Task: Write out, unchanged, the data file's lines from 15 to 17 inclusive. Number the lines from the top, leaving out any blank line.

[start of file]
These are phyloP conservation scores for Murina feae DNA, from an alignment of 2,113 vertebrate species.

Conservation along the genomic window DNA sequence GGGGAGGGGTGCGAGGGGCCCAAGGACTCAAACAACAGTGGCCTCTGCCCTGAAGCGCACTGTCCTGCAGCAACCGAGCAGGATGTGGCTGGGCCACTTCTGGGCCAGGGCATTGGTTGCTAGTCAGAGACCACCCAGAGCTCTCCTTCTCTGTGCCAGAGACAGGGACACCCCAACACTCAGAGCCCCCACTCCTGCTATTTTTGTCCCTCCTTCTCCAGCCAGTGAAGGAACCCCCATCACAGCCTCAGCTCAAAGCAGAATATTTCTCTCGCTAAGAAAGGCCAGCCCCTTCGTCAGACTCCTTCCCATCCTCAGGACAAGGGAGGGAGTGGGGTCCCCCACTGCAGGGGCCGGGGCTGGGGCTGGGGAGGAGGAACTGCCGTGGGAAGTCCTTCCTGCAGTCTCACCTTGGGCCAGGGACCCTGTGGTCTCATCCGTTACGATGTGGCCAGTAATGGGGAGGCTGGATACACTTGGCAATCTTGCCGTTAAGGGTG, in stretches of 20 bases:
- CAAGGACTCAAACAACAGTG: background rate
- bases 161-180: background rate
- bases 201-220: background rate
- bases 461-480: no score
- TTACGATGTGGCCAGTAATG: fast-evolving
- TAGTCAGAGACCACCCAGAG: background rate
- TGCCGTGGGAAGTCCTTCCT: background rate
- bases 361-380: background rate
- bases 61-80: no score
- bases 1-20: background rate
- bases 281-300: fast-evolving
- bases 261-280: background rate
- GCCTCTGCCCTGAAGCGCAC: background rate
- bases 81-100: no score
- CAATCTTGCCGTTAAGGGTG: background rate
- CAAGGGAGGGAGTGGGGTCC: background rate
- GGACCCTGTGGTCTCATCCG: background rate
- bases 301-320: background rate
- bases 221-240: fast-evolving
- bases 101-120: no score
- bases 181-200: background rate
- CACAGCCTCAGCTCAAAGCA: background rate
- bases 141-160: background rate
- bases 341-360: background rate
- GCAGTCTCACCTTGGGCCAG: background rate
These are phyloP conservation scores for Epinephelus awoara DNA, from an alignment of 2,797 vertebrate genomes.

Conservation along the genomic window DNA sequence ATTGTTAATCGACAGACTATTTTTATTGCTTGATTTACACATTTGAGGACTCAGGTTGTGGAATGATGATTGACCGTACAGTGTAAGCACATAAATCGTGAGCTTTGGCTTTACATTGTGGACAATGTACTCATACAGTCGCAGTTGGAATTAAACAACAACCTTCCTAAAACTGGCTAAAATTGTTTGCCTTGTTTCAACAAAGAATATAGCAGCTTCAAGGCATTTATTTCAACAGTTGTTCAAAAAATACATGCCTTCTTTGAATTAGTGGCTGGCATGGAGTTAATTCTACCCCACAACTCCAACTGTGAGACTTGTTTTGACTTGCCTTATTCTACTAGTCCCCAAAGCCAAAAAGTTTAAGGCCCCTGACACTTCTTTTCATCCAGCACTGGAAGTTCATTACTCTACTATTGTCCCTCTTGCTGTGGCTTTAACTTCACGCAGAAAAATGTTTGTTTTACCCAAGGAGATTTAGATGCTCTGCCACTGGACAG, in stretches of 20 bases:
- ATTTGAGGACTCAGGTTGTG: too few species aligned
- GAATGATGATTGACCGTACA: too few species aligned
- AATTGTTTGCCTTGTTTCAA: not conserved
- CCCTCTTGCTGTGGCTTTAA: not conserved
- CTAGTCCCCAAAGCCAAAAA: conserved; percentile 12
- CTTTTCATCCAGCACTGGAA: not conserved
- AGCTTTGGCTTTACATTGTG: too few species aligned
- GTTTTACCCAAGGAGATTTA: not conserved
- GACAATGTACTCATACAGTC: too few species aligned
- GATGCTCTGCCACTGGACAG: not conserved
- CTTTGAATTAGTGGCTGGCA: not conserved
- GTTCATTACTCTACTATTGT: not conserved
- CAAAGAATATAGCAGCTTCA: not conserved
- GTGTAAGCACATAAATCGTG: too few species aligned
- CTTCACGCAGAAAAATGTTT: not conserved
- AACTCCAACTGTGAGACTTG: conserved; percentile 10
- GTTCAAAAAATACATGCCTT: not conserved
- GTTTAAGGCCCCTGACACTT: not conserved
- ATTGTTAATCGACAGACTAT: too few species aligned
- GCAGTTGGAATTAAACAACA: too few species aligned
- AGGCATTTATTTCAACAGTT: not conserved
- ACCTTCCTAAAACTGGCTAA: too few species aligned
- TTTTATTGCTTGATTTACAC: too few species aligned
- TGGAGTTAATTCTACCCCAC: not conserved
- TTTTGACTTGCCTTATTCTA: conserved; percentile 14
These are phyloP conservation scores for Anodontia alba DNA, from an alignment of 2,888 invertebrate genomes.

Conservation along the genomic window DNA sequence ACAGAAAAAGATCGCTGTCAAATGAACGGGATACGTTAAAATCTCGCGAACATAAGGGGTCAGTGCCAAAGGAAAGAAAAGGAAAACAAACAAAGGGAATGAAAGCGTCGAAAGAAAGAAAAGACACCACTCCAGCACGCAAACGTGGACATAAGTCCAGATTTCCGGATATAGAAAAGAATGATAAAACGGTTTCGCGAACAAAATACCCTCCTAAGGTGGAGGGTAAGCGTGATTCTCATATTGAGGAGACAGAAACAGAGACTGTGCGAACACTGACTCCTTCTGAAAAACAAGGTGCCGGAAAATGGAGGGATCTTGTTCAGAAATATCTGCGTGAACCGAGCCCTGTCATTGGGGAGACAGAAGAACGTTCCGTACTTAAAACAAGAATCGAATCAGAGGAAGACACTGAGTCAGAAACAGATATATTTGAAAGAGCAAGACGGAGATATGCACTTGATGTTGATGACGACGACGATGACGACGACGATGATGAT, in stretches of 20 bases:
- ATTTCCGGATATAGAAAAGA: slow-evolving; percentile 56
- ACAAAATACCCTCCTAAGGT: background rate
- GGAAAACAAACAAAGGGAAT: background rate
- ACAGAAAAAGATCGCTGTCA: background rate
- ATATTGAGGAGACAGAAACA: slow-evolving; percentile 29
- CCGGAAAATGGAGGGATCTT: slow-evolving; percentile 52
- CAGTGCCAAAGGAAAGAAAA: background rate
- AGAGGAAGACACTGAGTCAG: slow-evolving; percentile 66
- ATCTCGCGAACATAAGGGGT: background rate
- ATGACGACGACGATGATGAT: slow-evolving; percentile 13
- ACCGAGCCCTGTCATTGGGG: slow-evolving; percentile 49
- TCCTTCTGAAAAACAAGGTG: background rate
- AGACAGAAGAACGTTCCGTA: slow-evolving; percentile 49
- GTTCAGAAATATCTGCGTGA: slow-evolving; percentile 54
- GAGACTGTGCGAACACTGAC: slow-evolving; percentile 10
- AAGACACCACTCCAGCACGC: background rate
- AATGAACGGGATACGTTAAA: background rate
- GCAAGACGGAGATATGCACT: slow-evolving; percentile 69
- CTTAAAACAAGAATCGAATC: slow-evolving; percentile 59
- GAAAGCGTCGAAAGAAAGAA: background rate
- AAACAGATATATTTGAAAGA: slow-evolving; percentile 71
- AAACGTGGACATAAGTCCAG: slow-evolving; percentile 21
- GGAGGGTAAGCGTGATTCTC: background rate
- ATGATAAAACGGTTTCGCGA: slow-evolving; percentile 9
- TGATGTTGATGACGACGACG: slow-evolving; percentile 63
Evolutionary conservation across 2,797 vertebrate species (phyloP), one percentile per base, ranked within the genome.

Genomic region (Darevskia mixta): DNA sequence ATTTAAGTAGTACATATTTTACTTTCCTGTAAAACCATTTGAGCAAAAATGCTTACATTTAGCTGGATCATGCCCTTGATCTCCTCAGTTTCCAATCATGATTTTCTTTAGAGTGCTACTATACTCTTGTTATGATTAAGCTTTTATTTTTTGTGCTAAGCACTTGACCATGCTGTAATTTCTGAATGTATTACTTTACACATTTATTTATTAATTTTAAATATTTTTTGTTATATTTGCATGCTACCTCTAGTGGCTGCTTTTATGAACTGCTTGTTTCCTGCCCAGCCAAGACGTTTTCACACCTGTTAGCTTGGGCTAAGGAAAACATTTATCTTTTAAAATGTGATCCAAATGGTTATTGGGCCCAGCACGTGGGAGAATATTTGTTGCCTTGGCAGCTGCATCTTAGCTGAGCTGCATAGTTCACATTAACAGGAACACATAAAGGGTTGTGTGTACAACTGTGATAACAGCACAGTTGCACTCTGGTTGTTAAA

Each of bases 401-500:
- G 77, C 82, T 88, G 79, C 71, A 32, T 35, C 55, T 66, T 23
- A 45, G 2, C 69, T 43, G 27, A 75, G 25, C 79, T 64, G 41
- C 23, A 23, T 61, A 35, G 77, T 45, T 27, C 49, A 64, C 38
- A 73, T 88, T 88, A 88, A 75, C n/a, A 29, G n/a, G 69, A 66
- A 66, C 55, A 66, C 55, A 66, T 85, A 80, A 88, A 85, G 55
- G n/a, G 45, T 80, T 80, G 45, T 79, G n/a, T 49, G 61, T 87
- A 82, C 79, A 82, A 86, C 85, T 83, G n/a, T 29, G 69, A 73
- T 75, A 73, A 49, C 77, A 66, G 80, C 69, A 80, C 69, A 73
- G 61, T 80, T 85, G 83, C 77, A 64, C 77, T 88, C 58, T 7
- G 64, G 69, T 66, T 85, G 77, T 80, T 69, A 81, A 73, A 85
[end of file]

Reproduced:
- GCCTCTGCCCTGAAGCGCAC: background rate
- bases 81-100: no score
- CAATCTTGCCGTTAAGGGTG: background rate